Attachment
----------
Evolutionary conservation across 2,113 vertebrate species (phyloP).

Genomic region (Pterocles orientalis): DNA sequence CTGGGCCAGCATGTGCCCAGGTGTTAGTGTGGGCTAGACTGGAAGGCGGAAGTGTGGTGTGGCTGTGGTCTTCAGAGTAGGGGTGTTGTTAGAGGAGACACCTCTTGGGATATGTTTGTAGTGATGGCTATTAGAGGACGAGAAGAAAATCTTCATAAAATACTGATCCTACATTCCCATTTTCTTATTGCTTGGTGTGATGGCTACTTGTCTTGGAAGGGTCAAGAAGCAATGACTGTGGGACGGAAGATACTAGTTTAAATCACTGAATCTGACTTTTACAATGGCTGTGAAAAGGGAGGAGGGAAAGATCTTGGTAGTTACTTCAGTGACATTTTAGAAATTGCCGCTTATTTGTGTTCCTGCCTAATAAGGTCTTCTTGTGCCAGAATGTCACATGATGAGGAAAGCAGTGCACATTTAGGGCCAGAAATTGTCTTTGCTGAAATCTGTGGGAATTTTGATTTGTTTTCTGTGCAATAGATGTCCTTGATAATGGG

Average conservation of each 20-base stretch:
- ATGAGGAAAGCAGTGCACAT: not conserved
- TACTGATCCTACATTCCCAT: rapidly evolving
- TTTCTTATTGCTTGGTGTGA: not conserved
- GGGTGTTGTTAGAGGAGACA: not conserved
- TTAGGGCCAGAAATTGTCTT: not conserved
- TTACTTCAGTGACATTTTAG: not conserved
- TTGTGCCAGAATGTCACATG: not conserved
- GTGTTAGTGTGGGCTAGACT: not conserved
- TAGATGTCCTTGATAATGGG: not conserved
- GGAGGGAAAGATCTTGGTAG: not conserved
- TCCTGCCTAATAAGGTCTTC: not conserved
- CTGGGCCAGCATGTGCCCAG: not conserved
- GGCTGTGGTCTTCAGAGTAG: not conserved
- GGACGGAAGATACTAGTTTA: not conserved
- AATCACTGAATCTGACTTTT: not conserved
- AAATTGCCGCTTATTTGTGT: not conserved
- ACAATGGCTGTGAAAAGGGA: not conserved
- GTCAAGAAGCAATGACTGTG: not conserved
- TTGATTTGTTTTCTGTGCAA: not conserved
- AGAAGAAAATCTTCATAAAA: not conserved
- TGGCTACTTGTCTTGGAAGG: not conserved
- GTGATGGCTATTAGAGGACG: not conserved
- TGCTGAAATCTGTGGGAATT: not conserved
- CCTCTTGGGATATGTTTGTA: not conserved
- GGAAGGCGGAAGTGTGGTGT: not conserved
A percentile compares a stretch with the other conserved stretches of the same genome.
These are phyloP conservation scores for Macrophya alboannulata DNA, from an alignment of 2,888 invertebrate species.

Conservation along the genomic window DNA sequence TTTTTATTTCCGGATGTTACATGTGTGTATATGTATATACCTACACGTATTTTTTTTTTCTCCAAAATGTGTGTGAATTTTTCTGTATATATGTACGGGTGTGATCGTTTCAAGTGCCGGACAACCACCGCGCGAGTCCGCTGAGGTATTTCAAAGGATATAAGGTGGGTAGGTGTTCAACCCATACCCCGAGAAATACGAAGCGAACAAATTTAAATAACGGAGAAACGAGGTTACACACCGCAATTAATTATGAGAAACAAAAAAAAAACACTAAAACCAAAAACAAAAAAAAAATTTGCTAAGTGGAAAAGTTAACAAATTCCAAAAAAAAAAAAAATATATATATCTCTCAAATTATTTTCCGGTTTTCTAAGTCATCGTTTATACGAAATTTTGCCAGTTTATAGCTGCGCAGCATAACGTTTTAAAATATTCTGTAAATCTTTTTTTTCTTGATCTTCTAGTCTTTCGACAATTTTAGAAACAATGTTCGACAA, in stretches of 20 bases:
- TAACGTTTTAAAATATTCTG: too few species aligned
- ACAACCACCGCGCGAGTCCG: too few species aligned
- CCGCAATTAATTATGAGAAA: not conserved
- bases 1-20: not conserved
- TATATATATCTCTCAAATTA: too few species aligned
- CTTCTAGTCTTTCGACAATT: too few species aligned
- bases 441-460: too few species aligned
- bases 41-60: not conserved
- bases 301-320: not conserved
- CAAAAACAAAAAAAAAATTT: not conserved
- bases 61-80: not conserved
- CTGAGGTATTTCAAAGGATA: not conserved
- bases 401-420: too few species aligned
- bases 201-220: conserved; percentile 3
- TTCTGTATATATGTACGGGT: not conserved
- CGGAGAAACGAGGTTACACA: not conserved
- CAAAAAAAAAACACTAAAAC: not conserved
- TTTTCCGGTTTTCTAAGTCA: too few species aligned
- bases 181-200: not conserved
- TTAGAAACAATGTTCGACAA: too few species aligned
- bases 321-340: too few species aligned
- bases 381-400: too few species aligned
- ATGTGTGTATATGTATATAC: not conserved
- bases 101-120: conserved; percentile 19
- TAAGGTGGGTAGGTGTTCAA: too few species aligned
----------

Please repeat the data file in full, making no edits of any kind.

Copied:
Evolutionary conservation across 2,113 vertebrate species (phyloP).

Genomic region (Pterocles orientalis): DNA sequence CTGGGCCAGCATGTGCCCAGGTGTTAGTGTGGGCTAGACTGGAAGGCGGAAGTGTGGTGTGGCTGTGGTCTTCAGAGTAGGGGTGTTGTTAGAGGAGACACCTCTTGGGATATGTTTGTAGTGATGGCTATTAGAGGACGAGAAGAAAATCTTCATAAAATACTGATCCTACATTCCCATTTTCTTATTGCTTGGTGTGATGGCTACTTGTCTTGGAAGGGTCAAGAAGCAATGACTGTGGGACGGAAGATACTAGTTTAAATCACTGAATCTGACTTTTACAATGGCTGTGAAAAGGGAGGAGGGAAAGATCTTGGTAGTTACTTCAGTGACATTTTAGAAATTGCCGCTTATTTGTGTTCCTGCCTAATAAGGTCTTCTTGTGCCAGAATGTCACATGATGAGGAAAGCAGTGCACATTTAGGGCCAGAAATTGTCTTTGCTGAAATCTGTGGGAATTTTGATTTGTTTTCTGTGCAATAGATGTCCTTGATAATGGG

Average conservation of each 20-base stretch:
- ATGAGGAAAGCAGTGCACAT: not conserved
- TACTGATCCTACATTCCCAT: rapidly evolving
- TTTCTTATTGCTTGGTGTGA: not conserved
- GGGTGTTGTTAGAGGAGACA: not conserved
- TTAGGGCCAGAAATTGTCTT: not conserved
- TTACTTCAGTGACATTTTAG: not conserved
- TTGTGCCAGAATGTCACATG: not conserved
- GTGTTAGTGTGGGCTAGACT: not conserved
- TAGATGTCCTTGATAATGGG: not conserved
- GGAGGGAAAGATCTTGGTAG: not conserved
- TCCTGCCTAATAAGGTCTTC: not conserved
- CTGGGCCAGCATGTGCCCAG: not conserved
- GGCTGTGGTCTTCAGAGTAG: not conserved
- GGACGGAAGATACTAGTTTA: not conserved
- AATCACTGAATCTGACTTTT: not conserved
- AAATTGCCGCTTATTTGTGT: not conserved
- ACAATGGCTGTGAAAAGGGA: not conserved
- GTCAAGAAGCAATGACTGTG: not conserved
- TTGATTTGTTTTCTGTGCAA: not conserved
- AGAAGAAAATCTTCATAAAA: not conserved
- TGGCTACTTGTCTTGGAAGG: not conserved
- GTGATGGCTATTAGAGGACG: not conserved
- TGCTGAAATCTGTGGGAATT: not conserved
- CCTCTTGGGATATGTTTGTA: not conserved
- GGAAGGCGGAAGTGTGGTGT: not conserved
A percentile compares a stretch with the other conserved stretches of the same genome.
These are phyloP conservation scores for Macrophya alboannulata DNA, from an alignment of 2,888 invertebrate species.

Conservation along the genomic window DNA sequence TTTTTATTTCCGGATGTTACATGTGTGTATATGTATATACCTACACGTATTTTTTTTTTCTCCAAAATGTGTGTGAATTTTTCTGTATATATGTACGGGTGTGATCGTTTCAAGTGCCGGACAACCACCGCGCGAGTCCGCTGAGGTATTTCAAAGGATATAAGGTGGGTAGGTGTTCAACCCATACCCCGAGAAATACGAAGCGAACAAATTTAAATAACGGAGAAACGAGGTTACACACCGCAATTAATTATGAGAAACAAAAAAAAAACACTAAAACCAAAAACAAAAAAAAAATTTGCTAAGTGGAAAAGTTAACAAATTCCAAAAAAAAAAAAAATATATATATCTCTCAAATTATTTTCCGGTTTTCTAAGTCATCGTTTATACGAAATTTTGCCAGTTTATAGCTGCGCAGCATAACGTTTTAAAATATTCTGTAAATCTTTTTTTTCTTGATCTTCTAGTCTTTCGACAATTTTAGAAACAATGTTCGACAA, in stretches of 20 bases:
- TAACGTTTTAAAATATTCTG: too few species aligned
- ACAACCACCGCGCGAGTCCG: too few species aligned
- CCGCAATTAATTATGAGAAA: not conserved
- bases 1-20: not conserved
- TATATATATCTCTCAAATTA: too few species aligned
- CTTCTAGTCTTTCGACAATT: too few species aligned
- bases 441-460: too few species aligned
- bases 41-60: not conserved
- bases 301-320: not conserved
- CAAAAACAAAAAAAAAATTT: not conserved
- bases 61-80: not conserved
- CTGAGGTATTTCAAAGGATA: not conserved
- bases 401-420: too few species aligned
- bases 201-220: conserved; percentile 3
- TTCTGTATATATGTACGGGT: not conserved
- CGGAGAAACGAGGTTACACA: not conserved
- CAAAAAAAAAACACTAAAAC: not conserved
- TTTTCCGGTTTTCTAAGTCA: too few species aligned
- bases 181-200: not conserved
- TTAGAAACAATGTTCGACAA: too few species aligned
- bases 321-340: too few species aligned
- bases 381-400: too few species aligned
- ATGTGTGTATATGTATATAC: not conserved
- bases 101-120: conserved; percentile 19
- TAAGGTGGGTAGGTGTTCAA: too few species aligned